And the preschool years are the most movement and social oriented time of traditional education.  I tremble to consider what would be in store for us as Cap got further and further along in an increasingly rigid school structure.  Considering his particular interests and his learning styles together makes me think we would be doing his potential teachers a favor by letting Cap learn at home. ;)  At home he can have the freedom to move around and talk with a variety of people about his questions and hypotheses.  I'm excited about the possibility (and the challenge) of helping my little guy learn in ways that are in line with the unique individual God created him to be, rather than trying to fit him into a system where he is going to feel like a fish trying to climb a tree.


Reason #3 Interest-Led Learning

"Mom, do you see this?" It's what I heard over and over again for the entirety of an hour as we were having dinner at my grandparents' house one evening. Cap finished his dinner early and was sitting in the living room watching the Science Channel show, How It's Made.  For an entire hour my four-year-old guy sat completely mesmerized by the process of building some portion of an airplane.  He has since decided that he is going to become an aerospace engineer.  Of course, he'll get his pilot license as well because what fun would designing aircraft be if you can't fly it yourself? 

And then the other day we were sitting in the bathroom, waiting on the potty-training Skidamarink.  Cap was sitting underneath the sink trying to figure out the mechanics of the plumbing.  For a good 15-20 minutes.  He's always wanting to know how things work.  I'm pretty sure it's only a matter of time before I start discovering random disassembled tools and electronics around the house.

We started calling him our little engineer about a year ago.  He got a Buzz Lightyear toy for Christmas. But it didn't have wings.  It had karate-chop action instead.  He really wanted a flying Buzz and would not accept my advice that he learn to be happy with what he had - Buzz was going to fly.  So, he rigged up a contraption involving our ironing board, a cabinet door and some thin elastic that enabled Buzz to hang suspended in midair.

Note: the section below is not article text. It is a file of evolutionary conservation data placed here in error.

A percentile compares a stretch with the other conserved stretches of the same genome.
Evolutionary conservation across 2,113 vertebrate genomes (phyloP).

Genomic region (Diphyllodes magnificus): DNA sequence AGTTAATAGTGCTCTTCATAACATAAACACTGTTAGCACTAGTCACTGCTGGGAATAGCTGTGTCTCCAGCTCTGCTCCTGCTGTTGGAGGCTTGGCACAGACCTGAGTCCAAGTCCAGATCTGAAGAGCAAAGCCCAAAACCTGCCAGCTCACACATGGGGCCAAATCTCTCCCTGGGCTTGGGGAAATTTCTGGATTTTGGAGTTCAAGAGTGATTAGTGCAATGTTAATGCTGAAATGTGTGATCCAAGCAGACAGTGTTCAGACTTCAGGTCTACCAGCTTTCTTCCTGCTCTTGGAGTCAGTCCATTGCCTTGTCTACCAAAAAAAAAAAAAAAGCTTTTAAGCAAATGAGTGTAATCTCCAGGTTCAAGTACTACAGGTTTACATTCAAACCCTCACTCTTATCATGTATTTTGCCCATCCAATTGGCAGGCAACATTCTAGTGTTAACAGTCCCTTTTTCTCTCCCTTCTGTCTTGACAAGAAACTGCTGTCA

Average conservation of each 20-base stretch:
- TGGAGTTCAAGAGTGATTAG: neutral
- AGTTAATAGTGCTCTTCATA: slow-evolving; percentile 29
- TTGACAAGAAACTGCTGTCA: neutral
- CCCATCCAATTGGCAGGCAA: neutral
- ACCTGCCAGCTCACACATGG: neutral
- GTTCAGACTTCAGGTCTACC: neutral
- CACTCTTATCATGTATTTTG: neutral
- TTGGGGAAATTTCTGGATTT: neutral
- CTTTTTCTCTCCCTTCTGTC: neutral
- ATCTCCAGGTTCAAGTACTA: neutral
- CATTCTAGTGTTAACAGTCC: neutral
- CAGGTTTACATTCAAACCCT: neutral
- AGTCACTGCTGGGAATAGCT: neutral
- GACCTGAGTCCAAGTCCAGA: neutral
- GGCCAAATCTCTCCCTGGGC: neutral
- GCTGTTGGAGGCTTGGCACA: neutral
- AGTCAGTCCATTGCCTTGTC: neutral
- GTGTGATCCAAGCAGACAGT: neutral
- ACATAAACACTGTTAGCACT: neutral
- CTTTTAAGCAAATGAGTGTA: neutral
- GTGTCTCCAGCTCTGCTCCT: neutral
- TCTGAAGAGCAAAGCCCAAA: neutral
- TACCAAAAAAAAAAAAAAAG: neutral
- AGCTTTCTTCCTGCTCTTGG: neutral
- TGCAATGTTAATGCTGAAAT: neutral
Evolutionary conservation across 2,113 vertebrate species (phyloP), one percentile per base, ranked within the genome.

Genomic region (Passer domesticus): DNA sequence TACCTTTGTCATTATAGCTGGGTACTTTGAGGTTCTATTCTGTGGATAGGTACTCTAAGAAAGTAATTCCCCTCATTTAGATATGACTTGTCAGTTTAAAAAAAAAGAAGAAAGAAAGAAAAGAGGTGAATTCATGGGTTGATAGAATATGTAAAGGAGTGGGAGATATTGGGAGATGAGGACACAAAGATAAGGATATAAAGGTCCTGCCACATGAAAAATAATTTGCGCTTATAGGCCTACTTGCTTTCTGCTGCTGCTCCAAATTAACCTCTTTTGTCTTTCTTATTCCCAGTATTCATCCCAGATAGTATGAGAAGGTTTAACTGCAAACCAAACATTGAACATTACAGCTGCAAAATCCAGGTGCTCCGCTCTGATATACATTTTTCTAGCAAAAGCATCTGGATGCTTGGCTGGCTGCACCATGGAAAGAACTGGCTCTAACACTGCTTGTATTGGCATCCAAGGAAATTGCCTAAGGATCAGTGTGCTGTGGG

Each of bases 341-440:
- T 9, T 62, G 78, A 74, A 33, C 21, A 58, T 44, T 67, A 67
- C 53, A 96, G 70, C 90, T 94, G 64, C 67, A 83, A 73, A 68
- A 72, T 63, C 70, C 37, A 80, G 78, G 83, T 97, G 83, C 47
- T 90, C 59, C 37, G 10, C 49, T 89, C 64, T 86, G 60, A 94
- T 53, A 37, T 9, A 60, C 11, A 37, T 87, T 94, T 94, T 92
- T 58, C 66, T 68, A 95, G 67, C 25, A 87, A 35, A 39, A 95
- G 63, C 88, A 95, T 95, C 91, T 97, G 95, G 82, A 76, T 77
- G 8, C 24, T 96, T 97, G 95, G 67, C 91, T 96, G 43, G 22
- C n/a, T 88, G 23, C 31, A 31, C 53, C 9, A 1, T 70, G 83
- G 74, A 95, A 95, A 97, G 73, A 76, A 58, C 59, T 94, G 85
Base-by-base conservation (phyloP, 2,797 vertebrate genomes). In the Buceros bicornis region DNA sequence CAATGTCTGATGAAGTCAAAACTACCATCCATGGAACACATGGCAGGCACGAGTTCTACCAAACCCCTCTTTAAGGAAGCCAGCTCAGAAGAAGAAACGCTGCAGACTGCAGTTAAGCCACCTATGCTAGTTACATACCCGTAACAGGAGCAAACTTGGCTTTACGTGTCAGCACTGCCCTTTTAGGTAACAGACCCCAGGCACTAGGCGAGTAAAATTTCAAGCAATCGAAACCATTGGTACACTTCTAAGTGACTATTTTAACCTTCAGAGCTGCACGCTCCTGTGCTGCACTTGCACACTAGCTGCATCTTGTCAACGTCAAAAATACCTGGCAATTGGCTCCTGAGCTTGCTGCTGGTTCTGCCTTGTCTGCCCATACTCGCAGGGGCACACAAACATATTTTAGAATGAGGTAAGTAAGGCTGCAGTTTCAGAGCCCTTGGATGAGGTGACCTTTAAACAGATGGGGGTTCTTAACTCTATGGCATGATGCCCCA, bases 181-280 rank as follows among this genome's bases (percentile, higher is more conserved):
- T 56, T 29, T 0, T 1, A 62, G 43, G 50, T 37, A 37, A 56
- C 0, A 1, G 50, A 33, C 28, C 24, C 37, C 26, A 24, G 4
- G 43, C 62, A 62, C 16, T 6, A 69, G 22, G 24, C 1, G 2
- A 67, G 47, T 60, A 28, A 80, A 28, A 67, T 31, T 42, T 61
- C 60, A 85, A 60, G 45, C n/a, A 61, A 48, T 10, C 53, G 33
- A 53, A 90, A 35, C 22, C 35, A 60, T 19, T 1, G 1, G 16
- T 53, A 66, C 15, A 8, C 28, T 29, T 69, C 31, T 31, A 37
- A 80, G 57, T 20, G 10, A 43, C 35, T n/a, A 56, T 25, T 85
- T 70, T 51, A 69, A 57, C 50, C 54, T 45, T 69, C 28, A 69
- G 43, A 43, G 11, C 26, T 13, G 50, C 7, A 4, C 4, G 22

I'm pretty sure most kids learn the most when they are interested in what they are learning.  It is certainly true in Cap's case.  I spent last school year frustrated that we couldn't get Cap to want to hold a pencil or a crayon.  But when he got interested in reading he started picking up the writing utensils on his own.  Lots of people marvel that he knows the difference between carnivores, herbivores and omnivores.  He's not a genius, he's just interested.  He wants to know things like why our dogs' teeth look different from his.  So, we spend a good amount of time finding answers together.

Today, when I picked Cap up from school I had an interesting conversation with his teacher.  He didn't want to do his worksheets today.  It's something he's struggled with before, regularly missing out on playtime because he doesn't want to complete the worksheets.  She said unless it's something he's interested in, he just doesn't want to do it.  He reasoned that he didn't need to do the worksheet because he already knew the material.  She warned me that he's going to have a really hard time in kindergarten next year.

None of this was news to me, but it was interesting to hear her say it.  I can see both sides of this problem.  It's important to learn that sometimes you have to do things you don't want to do and to do those things with a good attitude.  Also, there are certain things, like learning to write letters, that just have to be practiced.  Repetition is necessary.  Even though Cap may know the material already, he still has the work of training those muscles for the fine-motor task of writing.